340,000 SMEs ‘not employing citizens’

Updated 18 August 2013
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340,000 SMEs ‘not employing citizens’

Expatriates manage more than 340,000 small and medium enterprises in the Kingdom, the Labor Ministry announced .
“These SMEs have not employed a single citizen,” the ministry added.
The ministry also said that it decided to impose the SR2,400 expat levy on firms that employ more foreigners than Saudis after the percentage of expatriates rose from 48 to 62 percent of the total population during the past 10 years.
“There are 341,000 SMEs (with nine workers or less) managed by expatriates. They have not employed a single Saudi. This represent 35 percent of SMEs in the country,” said Abdul Aziz Al-Shamsan, director of information center at the ministry.
He said the ministry would continue to impose the expat levy in order to encourage private firms to employ more Saudis and cut the number of foreign workers.
“The money collected through expat levy will be used for the operation of Human Resource Development Fund,” Al-Shamsan said, adding that the levy is imposed on the basis of a Cabinet decision.
“Raising the cost of employing expats is one of a series of measures adopted by the ministry to fight unemployment among Saudis,” the official said, adding that the levy was imposed after holding a series of discussions between the ministry officials and businessmen.


UAE civil aviation authority says Qatari fighter jets intercepted civilian plane Sunday

Updated 23 April 2018
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UAE civil aviation authority says Qatari fighter jets intercepted civilian plane Sunday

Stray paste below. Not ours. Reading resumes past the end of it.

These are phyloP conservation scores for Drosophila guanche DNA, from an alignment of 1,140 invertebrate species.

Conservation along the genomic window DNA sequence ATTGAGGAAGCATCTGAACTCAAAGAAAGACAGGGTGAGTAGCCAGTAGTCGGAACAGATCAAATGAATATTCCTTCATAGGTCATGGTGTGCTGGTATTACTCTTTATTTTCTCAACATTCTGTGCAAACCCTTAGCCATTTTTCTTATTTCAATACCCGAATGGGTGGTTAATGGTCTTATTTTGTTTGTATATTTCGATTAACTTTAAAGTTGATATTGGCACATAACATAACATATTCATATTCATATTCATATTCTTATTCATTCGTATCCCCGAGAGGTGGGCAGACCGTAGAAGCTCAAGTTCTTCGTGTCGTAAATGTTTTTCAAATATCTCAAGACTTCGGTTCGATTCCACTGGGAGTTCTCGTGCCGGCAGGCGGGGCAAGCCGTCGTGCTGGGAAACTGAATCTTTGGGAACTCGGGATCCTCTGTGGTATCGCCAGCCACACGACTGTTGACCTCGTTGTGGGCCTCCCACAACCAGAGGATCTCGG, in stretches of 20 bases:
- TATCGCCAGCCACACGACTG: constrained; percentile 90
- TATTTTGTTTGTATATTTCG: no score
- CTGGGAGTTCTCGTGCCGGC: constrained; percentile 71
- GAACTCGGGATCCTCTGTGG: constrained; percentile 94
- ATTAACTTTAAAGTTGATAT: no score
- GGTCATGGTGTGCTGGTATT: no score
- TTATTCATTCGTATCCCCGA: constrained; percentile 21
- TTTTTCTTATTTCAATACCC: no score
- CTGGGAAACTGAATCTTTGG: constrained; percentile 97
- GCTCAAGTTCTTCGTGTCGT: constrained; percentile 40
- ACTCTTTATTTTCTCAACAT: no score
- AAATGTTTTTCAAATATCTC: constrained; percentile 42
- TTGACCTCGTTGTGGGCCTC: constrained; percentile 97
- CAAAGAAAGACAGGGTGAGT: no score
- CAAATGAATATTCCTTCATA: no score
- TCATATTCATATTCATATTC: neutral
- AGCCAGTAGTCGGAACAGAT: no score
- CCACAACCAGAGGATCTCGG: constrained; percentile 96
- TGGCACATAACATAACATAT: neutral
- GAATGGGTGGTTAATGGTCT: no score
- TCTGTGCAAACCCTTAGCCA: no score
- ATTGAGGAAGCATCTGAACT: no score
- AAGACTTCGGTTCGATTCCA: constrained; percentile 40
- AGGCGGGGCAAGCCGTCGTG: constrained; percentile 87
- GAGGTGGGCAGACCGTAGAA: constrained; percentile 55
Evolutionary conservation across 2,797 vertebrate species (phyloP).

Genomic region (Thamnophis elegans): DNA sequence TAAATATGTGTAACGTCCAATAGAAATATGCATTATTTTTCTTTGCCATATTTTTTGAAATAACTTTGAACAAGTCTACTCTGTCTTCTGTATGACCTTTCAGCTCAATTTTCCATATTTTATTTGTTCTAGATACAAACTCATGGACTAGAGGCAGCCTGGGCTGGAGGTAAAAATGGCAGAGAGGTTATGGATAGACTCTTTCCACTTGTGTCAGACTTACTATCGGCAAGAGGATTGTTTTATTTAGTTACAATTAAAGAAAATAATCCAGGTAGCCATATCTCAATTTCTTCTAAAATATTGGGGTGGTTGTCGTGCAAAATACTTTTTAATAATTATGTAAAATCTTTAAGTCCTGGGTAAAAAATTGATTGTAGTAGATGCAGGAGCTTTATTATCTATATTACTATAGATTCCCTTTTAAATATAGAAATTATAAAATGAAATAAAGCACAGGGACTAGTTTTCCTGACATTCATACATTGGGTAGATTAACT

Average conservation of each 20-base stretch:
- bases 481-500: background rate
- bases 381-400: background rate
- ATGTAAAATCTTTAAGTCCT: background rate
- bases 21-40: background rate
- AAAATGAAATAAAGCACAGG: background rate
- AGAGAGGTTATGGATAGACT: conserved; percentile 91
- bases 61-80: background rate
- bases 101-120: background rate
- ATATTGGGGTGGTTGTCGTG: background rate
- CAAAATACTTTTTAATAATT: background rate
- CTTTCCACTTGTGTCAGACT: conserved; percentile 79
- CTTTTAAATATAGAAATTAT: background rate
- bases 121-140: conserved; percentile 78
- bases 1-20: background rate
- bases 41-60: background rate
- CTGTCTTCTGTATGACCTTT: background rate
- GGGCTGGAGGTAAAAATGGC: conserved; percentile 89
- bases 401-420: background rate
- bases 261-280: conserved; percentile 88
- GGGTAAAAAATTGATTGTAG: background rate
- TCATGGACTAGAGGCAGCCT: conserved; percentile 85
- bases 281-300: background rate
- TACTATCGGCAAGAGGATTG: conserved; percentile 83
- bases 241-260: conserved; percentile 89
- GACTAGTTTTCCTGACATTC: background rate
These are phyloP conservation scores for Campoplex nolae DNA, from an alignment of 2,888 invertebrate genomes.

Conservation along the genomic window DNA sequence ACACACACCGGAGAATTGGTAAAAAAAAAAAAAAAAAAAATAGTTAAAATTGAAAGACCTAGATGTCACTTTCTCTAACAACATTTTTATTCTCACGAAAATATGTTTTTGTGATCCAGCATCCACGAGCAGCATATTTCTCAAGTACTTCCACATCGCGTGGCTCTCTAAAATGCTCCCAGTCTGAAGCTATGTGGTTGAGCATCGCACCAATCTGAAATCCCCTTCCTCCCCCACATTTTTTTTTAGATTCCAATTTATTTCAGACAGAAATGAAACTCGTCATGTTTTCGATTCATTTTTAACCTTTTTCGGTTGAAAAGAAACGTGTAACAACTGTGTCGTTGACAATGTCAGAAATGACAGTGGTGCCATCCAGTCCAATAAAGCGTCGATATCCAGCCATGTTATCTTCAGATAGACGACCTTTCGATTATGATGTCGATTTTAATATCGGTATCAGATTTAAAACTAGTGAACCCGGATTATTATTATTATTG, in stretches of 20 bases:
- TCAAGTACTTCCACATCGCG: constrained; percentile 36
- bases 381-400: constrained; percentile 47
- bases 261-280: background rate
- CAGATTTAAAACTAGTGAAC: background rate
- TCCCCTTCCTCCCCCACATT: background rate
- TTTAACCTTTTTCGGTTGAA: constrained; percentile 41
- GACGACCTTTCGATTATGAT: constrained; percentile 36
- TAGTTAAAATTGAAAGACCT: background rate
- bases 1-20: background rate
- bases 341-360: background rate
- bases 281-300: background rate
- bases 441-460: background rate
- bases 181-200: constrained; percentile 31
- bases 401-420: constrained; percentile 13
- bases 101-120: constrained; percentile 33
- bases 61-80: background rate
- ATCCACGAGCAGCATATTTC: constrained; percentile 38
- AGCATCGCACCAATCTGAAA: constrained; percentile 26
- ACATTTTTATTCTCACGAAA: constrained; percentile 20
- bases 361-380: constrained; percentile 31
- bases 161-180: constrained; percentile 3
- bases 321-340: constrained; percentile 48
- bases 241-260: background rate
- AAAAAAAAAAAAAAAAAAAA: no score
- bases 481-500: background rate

• The UAE civil aviation authority says fighter jets flew “dangerously close” to a UAE civilian jet
  • Authorities say threatening the safety and well-being of civilian travelers in any way is a “completely unacceptable act”

DUBAI: The United Arab Emirates said on Sunday that Qatari fighter planes had intercepted a civilian aircraft carrying 86 passengers aboard a flight bound for Bahrain, UAE state news agency WAM reported.
According to the UAE General Civil Aviation Authority, GCAA, the civilian aircraft was on a scheduled flight “after obtaining all the necessary approvals as per the international regulations, procedures and agreements.”

In a statement issued through WAM, the GCAA said the Qatari fighter jets flew “very close” to the Emirati aircraft, less than 700 feet, “leaving just a few seconds for the captain to maneuver his way away to avoid being hit, thus jeopardizing the safety of travelers onboard."

The GCAA has further stated that threatening the safety and well-being of civilian travelers in any way is a “completely unacceptable act,” and it will file a case with the International Civil Aviation Organization, ICAO, against this aggression.

The airliner involved has not been identified.

 

 
“Qatari jets chased the UAE passenger plane and came close to it leaving just seconds before collision... a very dangerous and unsafe approach which endangered the lives of passengers,” the authority said in a statement cited by news agency WAM.

Bahrain’s civil aviation agency said in a statement cited by news agency NBA that the Airbus 320 was travelling from Dammam in eastern Saudi Arabia to UAE capital Abu Dhabi.
Abu Dhabi’s airport is the main hub for Etihad Airways – however neither Etihad nor Emirates airlines were prepared to comment.

Sunday’s incident is not the first time the UAE has accused Qatar’s military of intercepting its civilian aircraft.

In January this year two Qatari jets flew dangerously close to two civilian aircraft traveling from the UAE while they were in Bahraini airspace, the Emirates civil aviation authority.

According to state news agency WAM the General Civil Aviation Authority condemned “provocative action,” at the time, which it said followed two similar incidents that had been reported by the UAE to the International Civil Aviation Organization (ICAO), the United Nations’ aviation agency.

Qatar denied the claim in a statement by its civil aviation authority saying the UAE was trying to cover up for its own violations of Qatari airspace.

(With Reuters and AFP)

FACTOID

The dispute

Qatar - under boycott by the UAE, Saudi Arabia, Bahrain and Egypt over alleged support for Islamist extremist groups and ties with Iran - is banned from using its rivals' airspace.